We have seen more tourists here than anywhere and also lots of Mongolian Rally vehicles. One group, with Explore, we encountered at the roadside cafe in the desert and they are stayng in our hotel.But even with so many tourists, the money changing doesn't get quicker tho there are more places to change cash for suma, the local currency. If you want to change travellers cheques, it's the National Bank of Uzbekistan and their many forms (which differ from branch to branch). You can also change dollar cheques for Suma at the President Hotel. The presidnet hotel (which we are NOT staying at) is apparently owned by the president's 2 daughters. along with the biggests hotels in Khiva and Bukhara (which funnily enough we didn't stay in,either) and Maro Polo Travel Company. Hmm, wonder why there is less and less tourist hassle by the police, these days?.....

Off for a swim in our hotel's pool (a roomy oval of 5m x 4m - but lovely and cool!)

 

See you in Kashgar I hope)


Lat: 39.655 Long: 66.976

The Mysteries of the East

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Well, it seems a lifetime away that we were in Astrakan and now we're in Bukhara and seeing the actual hats sold everywhere in the street - thick woolly Russian things - a bit hot for here where it's about 44 in the shade.

Since last blog nine dasy ago we've been through Kazakstan - what an interesting place to see now - clearly being devolped with its oil riches - we've been into what look like shanty towns from the Giold Rush into sophisticated cities. The desert is shrubby and flat and the horizen stretches for miles - camping off the road on three nights, we had trouble getting out of sight without going at least 1km away from the road.

Campning has been compulsory, by the way, in many places, because of the sheer distance between towns and a lack of hotels. The food on offer in cafes was pretty awful - fried eggs are usually the best choice. But the people friendly and helpful . Lots of mongolian features now creeping in amongst the more 'Borat' styles.

Then after 3 nights, we got into Uzbekistan. This is the part of the journey that I have been looking forward to most, but apprehensively, because we were told that Uzbekistan is very difficult to travel through, that getting money is difficult and that the police stop you all the time and try to get bribes out of you if you're foreign.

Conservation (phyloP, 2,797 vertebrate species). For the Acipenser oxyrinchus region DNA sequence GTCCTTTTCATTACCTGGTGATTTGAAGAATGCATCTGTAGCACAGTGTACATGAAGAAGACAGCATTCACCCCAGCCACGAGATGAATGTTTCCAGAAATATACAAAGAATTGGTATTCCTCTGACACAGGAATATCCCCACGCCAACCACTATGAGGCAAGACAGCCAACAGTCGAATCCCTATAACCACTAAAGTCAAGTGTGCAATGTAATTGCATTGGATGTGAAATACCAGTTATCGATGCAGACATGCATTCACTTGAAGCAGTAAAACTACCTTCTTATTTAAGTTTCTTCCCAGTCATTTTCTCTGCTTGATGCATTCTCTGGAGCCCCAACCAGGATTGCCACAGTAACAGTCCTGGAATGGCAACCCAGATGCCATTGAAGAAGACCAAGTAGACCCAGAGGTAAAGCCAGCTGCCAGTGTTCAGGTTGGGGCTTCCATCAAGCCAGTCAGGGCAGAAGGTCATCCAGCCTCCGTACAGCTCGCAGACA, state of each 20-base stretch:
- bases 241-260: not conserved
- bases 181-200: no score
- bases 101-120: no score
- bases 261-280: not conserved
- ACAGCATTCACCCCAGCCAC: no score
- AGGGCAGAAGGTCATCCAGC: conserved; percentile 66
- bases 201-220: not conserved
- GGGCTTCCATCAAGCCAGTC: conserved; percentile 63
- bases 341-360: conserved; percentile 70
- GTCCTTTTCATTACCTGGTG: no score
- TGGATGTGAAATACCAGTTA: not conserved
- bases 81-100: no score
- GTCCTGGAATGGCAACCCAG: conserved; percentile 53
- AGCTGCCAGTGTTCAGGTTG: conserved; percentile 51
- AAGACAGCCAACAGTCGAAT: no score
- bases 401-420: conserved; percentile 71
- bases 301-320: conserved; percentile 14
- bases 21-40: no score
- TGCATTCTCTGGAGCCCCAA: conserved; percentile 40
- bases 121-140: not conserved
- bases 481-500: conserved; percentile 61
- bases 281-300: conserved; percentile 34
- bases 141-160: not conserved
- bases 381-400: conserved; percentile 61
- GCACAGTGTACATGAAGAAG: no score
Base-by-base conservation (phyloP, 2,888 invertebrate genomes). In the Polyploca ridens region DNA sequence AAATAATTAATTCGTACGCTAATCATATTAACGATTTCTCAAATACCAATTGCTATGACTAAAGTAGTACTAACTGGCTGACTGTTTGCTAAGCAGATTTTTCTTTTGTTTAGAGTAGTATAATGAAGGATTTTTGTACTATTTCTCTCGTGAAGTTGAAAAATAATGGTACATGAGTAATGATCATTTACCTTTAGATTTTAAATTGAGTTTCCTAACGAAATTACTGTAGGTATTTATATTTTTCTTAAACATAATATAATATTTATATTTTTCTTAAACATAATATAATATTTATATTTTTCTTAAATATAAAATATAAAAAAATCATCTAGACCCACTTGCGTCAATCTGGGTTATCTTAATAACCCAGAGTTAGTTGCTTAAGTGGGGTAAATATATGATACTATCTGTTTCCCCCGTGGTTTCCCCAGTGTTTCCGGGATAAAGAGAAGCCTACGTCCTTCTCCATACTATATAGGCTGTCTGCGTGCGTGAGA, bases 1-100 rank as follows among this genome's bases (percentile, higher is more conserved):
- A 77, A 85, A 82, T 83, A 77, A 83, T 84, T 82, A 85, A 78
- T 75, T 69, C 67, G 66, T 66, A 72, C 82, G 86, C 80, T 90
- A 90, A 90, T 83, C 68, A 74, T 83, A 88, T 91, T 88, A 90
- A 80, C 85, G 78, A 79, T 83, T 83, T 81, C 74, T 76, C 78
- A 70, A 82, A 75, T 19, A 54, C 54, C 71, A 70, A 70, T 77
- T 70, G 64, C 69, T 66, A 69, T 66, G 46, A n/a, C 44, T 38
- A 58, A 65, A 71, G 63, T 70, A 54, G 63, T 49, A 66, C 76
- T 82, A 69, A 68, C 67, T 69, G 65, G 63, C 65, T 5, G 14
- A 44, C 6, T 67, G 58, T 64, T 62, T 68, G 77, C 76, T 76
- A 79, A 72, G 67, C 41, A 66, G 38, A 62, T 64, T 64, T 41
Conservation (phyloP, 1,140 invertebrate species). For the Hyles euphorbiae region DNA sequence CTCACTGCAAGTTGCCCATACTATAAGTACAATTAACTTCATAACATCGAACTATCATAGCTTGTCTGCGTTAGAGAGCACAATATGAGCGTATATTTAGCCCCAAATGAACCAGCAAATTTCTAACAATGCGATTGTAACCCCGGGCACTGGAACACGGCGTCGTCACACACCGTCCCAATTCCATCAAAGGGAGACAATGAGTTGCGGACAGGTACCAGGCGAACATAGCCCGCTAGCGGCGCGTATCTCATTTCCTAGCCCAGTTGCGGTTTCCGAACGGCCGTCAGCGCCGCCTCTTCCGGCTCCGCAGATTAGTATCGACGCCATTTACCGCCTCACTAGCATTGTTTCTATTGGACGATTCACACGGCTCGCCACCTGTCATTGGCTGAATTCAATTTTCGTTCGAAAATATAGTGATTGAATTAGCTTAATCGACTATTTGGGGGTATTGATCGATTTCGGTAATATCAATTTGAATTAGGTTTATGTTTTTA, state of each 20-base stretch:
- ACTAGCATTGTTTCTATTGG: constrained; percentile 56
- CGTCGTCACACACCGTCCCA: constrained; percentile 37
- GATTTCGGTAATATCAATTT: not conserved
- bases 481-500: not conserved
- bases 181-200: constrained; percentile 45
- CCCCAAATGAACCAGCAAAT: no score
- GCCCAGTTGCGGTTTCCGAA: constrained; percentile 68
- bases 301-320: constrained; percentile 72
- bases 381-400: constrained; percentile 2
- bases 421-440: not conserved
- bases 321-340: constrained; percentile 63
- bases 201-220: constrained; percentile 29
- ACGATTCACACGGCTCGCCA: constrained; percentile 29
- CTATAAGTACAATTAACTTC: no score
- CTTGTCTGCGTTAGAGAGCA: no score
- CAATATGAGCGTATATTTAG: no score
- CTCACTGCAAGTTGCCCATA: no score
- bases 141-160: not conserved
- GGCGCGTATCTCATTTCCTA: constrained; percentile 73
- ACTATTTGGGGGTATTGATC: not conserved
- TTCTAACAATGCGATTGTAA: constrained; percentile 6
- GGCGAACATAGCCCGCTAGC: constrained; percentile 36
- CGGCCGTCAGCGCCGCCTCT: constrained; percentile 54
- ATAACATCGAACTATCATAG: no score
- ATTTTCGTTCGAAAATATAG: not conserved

Well, the money, it has to be said is surprising - mainly because there are 26,000 suma to the pound and it comes in denominations of 1000 notes and under! This results in everyone carrying huge wads of notes and being able to count them amazingly quickly. From our point of view the only hassle is changing travellers cheques (and then wondering how we can possibly haul the cash around). Changing cash, especially dollars is very easy - you can wander into a bazar or go to the hotel desk - pretty much the same exchange rate. Aldo here in Bukhara and yesterday in Khiva, they would take dollars in the shops.

As for the police, save for the first one we encountered on entering the country (who tried it on with Dave and me for $100 and threatened to send me back to England, as which we laughed heartily - he settled for a key ring fro his son) they have all been helpful and charing - even the one who stopped Roger for speeding yesterday (his 2nd speeding offence and thirds overall offence - we're considering taking his international driving licence off him if he does it again - 12 points!) - who fined hin 10,000 suma and then gave it back to him with a laugh. Our border croding was the fastest yet and they didn't even look in the vehicles, though they were making the locals emepy out everything. We met a French guy motor cycling back from Pakistan to France who said he thought they had been told to be nice to tourists, and maybe it's right - we'll see - five more days to go.